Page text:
Metaphysics and Mental Causation
Baker (Lynne Rudder)
Source: John Heil and Albert Mele, editors, Mental Causation, pages 75–95. Clarendon Press, Oxford, 1993
Paper - Abstract

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Author’s Introduction1

  1. Does what we think ever affect what we do? The answer to this question may seem obvious; of course, having the thoughts that we have leads us to do what we do. But philosophers have recently cast doubt on the relevance of what we think to what we do. Mental causation2 — the causation3 of what we do by what we think — becomes a problem against a particular metaphysical background. My aim is twofold:
    1. first, to root out the metaphysical assumptions that generate the problem of mental causation4 and to show that they preclude its solution;
    2. second, to dissolve the problem of mental causation5 by motivating rejection of one of the metaphysical assumptions that give rise to it.
  2. There are three features of this metaphysical background picture that are important for our purposes.
    1. The first concerns the nature of reality: all reality depends on physical reality, where physical reality consists of a network of events.
    2. The second concerns the nature of causation6: causation7 is conceived of as 'objective', a 'real relation' in nature, instances of which are independent of anyone's explanatory interests.
    3. The third concerns the conception of behaviour: behaviour is to be understood in terms of events with certain kinds of internal causes.
  3. The internal events that cause behavioural events (are thought to) have various kinds of properties, some physical and some intentional. The intentional (or mental) properties are what I shall call 'content-properties'; a desire to get a beer from the refrigerator, a belief that Summer Squall will win the Kentucky Derby. As I am using the term, 'content-properties' are e.g. those properties in virtue of which beliefs are themselves true or false. When we explain behaviour in terms of a person's reasons, what we cite in explanations are various content-properties — properties determined by what she believes, what she desires, and so on. In this picture, these content-properties are attributed to the person's internal events that cause the behaviour.
  4. In the wake of these assumptions, suspicion about mental causation8 comes naturally: assuming that a bit of behaviour is an event caused by internal events that have content-properties (such as a belief that you left your keys on the counter), it may well be that content-properties of the cause are causally inert. To borrow an example from Fred Dretske (1989), the soprano may be making meaningful sounds when she hits the glass-shattering high C, but the meaning is irrelevant to the properties (e.g. amplitude) of the sound that causes the glass to shatter. The fear concerning mental causation9 is that all content-properties may be like those of the soprano's high C.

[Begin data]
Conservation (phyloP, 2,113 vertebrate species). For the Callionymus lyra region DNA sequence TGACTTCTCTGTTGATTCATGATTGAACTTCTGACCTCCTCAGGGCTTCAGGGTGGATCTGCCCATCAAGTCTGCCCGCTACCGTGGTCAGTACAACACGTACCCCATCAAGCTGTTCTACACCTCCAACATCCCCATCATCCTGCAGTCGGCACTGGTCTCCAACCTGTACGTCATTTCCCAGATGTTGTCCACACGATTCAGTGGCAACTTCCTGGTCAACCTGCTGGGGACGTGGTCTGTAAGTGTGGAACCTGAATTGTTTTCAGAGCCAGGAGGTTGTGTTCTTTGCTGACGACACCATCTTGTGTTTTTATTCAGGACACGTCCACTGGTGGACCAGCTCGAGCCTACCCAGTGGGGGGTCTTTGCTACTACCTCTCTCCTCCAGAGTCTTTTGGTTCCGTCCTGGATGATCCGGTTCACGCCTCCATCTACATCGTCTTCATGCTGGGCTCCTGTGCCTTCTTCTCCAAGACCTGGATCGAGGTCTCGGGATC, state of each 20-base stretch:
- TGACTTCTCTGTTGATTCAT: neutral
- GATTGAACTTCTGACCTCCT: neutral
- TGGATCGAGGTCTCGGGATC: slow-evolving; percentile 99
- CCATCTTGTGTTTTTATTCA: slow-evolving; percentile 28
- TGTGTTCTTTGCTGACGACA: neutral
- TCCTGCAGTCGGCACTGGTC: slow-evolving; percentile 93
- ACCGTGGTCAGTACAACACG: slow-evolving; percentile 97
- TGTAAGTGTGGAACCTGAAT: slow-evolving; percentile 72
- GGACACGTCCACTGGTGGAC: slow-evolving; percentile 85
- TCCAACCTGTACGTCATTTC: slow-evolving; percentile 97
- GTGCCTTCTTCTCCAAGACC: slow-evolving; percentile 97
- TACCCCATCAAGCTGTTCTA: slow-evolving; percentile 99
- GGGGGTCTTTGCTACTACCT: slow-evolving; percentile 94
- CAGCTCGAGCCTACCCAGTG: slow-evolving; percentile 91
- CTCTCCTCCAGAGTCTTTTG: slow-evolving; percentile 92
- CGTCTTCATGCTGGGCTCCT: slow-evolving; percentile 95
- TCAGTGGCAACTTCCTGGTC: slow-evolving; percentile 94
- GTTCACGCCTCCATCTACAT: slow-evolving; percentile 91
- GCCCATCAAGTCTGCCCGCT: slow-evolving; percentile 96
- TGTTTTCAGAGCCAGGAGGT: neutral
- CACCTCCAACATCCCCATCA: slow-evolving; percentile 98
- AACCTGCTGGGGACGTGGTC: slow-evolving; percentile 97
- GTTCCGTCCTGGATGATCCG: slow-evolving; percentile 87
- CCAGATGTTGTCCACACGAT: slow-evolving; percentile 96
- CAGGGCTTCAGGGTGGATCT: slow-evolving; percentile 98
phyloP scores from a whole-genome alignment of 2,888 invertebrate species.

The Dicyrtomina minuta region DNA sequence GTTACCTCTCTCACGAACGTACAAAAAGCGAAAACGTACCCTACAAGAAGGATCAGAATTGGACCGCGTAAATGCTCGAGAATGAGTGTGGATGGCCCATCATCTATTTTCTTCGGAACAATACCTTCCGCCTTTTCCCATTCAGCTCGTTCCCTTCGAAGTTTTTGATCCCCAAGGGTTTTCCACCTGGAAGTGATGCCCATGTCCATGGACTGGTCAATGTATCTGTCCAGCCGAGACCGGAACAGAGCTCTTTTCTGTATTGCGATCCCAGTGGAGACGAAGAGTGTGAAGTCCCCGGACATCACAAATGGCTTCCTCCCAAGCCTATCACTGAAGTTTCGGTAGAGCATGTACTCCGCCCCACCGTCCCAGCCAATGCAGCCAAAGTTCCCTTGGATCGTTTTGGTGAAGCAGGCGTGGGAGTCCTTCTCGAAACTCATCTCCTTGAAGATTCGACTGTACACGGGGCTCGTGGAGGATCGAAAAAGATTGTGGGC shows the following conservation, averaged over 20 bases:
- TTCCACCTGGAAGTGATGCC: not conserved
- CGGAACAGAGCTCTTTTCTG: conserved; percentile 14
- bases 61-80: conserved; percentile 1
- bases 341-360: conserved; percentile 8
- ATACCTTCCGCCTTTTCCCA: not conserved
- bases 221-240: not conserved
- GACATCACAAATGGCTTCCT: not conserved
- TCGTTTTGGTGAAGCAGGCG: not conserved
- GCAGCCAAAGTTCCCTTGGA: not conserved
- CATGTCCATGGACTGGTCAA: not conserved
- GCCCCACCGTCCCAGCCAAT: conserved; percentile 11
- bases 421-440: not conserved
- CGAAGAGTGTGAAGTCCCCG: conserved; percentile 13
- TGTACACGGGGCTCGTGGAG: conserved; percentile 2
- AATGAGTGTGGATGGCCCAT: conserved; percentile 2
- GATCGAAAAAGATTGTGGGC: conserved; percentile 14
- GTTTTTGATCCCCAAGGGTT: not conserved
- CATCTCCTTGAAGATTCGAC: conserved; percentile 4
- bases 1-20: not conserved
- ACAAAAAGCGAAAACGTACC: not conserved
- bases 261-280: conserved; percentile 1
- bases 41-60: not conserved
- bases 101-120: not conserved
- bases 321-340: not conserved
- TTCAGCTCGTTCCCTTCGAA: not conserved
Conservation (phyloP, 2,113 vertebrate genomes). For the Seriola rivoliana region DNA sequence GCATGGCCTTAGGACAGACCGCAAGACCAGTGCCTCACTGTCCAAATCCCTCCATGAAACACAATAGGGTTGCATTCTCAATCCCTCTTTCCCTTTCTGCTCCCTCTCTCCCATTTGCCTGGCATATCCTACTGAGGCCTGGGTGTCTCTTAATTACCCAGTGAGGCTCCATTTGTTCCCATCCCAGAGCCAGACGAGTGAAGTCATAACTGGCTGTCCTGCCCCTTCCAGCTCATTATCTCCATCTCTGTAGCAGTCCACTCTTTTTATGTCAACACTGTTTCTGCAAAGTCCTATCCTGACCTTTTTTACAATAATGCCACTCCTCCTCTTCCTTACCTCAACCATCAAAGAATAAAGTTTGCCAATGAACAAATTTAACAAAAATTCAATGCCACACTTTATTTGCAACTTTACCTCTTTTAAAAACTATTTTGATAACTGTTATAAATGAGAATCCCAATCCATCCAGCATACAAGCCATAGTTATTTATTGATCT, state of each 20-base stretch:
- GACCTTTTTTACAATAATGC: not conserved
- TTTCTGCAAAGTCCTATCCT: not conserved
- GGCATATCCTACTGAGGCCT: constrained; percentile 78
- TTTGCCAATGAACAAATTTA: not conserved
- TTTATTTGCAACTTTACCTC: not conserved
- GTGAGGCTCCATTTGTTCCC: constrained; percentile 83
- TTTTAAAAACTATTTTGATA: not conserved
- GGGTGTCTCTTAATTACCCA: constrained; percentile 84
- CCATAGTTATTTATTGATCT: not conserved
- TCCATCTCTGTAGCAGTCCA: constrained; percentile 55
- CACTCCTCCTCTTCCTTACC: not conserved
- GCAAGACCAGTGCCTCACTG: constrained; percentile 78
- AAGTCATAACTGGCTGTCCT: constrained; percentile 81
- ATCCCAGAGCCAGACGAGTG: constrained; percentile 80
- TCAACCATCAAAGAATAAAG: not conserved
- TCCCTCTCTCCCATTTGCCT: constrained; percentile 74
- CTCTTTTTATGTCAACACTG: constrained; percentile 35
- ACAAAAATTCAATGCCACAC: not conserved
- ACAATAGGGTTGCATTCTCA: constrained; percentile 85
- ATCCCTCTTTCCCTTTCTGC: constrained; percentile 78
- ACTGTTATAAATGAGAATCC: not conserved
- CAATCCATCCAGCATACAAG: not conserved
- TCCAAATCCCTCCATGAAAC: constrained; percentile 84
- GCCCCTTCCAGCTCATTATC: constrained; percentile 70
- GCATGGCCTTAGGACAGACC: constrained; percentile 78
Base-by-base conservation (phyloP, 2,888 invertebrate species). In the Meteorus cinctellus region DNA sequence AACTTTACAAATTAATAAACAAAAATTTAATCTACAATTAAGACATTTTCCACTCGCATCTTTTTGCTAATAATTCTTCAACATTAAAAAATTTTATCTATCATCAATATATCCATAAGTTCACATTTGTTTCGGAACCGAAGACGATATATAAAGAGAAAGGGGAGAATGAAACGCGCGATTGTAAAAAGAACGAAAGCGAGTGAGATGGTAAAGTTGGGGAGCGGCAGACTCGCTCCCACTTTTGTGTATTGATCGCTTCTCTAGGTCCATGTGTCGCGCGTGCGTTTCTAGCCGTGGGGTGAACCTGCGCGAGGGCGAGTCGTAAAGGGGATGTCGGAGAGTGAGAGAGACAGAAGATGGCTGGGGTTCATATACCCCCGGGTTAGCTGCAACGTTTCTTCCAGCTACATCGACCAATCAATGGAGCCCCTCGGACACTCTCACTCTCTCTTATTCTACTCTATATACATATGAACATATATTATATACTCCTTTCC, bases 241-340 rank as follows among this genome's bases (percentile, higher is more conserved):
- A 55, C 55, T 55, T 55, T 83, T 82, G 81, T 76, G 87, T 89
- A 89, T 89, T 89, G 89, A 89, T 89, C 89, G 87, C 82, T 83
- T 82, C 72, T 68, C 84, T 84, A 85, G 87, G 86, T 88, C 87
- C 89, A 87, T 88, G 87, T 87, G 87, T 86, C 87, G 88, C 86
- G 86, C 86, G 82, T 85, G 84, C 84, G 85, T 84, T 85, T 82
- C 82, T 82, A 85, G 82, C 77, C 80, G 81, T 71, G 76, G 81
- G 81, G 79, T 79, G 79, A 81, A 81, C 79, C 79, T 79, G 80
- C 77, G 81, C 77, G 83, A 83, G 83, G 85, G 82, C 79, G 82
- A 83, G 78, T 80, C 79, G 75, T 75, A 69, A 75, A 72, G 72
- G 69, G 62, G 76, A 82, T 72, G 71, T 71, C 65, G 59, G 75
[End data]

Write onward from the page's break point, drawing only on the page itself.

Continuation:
5. Understood against this background, the question with which we started, 'how can what we think affect what we do?', is recast as this question: 'how can content-properties of internal events be causally relevant to producing behavioural events?' The problem of mental causation10 is to answer this question.
  6. A widespread assumption about the nature of explanation produces a corollary to the problem of mental causation11. The thesis about explanation is that an explanation of a behavioural event mentions a causally relevant property of an internal event that causes the behaviour. Given this thesis and the background picture, if content-properties are causally irrelevant, then they are also explanatorily irrelevant. In that case, the shattering of the glass cannot be explained by what the high C meant. Moreover, if content-properties turned out to be causally, and hence explanatorily, irrelevant to behaviour, then (again, in light of the background picture) we should conclude that reasons, identified by content-properties, have never explained anything that anyone has ever done. It would not be just that putative explanations by reasons turned out to be second-class explanations; rather, they would not be explanatory at all.
  7. What I want to show is that, given this metaphysical picture, the problem of mental causation12 is insoluble. We simply have no answer to the question 'How can mental events, in virtue of having mental properties, make a difference to behaviour?' because the very assumptions that generate the question render it unanswerable. Moreover, I want to show that the metaphysical assumptions with which we began inevitably lead to scepticism not only about the efficacy of contentful thought, but about macro-causation13 generally. But if we lack warrant for claiming that macro-properties are generally causally relevant, and if we take explanations to mention causes, then most, if not all, of the putative explanations that are routinely offered and accepted in science and everyday life are not explanatory at all. So, I shall argue, we have an impasse: we must either give up (part of) the metaphysical background picture or give up almost all explanations that have ever been offered for anything. Since the generalization of the problem to macro-causation14 depends only on the theses about reality and causation15, I shall here neither examine the conception of behaviour as events with internal causes nor the conception of beliefs as internal states. Rather, I shall focus on the theses about reality and causation16, and suggest that we stick with the explanations that have proved their worth and let the metaphysical chips fall where they may.

Comment:

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In-Page Footnotes

Footnote 1: Footnotes omitted.


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